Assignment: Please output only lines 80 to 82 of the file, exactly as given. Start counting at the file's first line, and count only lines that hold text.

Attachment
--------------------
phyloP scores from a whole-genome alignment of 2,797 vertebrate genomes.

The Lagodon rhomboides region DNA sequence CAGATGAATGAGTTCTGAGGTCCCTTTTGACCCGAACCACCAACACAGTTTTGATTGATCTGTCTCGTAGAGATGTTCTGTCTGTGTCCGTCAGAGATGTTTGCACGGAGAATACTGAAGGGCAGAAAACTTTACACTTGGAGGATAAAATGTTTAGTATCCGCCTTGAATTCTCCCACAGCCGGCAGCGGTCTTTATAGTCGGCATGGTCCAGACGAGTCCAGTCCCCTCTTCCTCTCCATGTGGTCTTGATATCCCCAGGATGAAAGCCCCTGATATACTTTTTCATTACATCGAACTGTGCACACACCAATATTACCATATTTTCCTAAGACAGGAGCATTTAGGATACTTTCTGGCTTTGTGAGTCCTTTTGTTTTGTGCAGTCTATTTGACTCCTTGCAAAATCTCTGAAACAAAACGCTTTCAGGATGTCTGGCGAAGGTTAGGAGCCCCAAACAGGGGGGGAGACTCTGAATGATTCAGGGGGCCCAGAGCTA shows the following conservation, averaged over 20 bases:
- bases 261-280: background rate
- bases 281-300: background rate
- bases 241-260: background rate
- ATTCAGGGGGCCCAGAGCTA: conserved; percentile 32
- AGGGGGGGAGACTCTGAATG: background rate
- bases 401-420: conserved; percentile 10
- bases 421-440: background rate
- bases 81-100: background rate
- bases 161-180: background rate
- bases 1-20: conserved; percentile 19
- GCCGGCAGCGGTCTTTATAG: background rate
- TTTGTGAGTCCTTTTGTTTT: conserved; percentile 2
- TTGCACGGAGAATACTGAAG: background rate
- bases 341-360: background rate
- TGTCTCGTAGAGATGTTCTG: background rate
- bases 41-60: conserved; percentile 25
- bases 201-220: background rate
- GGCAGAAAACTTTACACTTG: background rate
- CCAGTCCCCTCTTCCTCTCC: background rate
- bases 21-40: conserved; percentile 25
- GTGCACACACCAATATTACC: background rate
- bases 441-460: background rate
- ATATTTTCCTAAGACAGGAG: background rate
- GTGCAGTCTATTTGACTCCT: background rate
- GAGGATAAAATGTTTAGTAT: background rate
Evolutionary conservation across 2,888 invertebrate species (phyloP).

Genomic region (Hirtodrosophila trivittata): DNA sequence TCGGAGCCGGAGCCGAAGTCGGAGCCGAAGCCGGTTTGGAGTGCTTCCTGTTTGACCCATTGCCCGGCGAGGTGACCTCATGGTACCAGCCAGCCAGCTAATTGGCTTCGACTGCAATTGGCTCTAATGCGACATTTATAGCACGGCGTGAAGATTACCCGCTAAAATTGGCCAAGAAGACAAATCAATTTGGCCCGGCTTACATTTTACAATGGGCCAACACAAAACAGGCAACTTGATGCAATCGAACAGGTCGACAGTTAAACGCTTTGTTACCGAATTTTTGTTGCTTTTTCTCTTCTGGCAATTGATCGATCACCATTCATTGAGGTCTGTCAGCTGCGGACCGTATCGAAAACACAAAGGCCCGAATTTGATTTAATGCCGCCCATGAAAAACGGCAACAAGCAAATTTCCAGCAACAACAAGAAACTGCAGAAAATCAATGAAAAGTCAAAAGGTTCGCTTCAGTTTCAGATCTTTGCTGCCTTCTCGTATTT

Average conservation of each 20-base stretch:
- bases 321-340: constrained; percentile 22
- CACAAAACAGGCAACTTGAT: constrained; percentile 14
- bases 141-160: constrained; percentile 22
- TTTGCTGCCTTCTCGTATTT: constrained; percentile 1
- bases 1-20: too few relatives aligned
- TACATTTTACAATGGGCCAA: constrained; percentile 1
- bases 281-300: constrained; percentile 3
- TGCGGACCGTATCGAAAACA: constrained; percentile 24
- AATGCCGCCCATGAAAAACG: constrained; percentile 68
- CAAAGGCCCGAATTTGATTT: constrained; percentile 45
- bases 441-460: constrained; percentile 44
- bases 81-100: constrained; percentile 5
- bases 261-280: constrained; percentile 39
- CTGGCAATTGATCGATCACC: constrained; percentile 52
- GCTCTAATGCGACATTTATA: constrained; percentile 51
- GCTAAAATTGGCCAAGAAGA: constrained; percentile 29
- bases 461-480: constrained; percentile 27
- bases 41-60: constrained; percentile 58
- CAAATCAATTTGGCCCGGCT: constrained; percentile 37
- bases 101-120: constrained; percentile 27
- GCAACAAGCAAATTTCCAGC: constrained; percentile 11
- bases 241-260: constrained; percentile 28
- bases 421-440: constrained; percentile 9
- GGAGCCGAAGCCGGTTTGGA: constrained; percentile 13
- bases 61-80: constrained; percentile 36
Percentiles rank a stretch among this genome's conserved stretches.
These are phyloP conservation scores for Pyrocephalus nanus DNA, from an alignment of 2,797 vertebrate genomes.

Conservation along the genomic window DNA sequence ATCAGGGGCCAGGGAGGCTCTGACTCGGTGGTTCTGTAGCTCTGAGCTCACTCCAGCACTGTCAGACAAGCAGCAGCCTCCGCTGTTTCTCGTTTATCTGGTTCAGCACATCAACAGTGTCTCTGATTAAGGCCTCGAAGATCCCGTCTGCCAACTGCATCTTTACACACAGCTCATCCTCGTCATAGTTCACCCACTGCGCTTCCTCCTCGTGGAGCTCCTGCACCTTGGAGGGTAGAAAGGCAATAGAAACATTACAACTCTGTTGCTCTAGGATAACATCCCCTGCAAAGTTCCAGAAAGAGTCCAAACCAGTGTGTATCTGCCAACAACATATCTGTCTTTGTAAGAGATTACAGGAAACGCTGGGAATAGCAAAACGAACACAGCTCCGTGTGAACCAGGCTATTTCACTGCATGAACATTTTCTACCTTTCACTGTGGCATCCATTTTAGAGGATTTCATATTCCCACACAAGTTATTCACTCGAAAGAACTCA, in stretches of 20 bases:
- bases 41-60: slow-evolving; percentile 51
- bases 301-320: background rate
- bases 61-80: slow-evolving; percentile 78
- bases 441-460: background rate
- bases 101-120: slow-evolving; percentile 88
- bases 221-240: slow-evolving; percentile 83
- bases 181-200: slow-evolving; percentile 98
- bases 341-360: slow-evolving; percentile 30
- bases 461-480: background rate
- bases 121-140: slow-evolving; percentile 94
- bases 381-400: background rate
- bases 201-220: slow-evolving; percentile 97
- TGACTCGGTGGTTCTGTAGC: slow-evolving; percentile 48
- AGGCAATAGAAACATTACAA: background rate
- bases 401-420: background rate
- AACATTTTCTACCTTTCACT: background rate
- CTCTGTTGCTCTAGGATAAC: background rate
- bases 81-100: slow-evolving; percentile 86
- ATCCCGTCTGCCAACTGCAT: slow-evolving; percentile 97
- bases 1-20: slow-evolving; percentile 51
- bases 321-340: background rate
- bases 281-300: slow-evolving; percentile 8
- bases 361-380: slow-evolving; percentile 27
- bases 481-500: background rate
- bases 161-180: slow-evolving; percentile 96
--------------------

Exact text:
- bases 281-300: slow-evolving; percentile 8
- bases 361-380: slow-evolving; percentile 27
- bases 481-500: background rate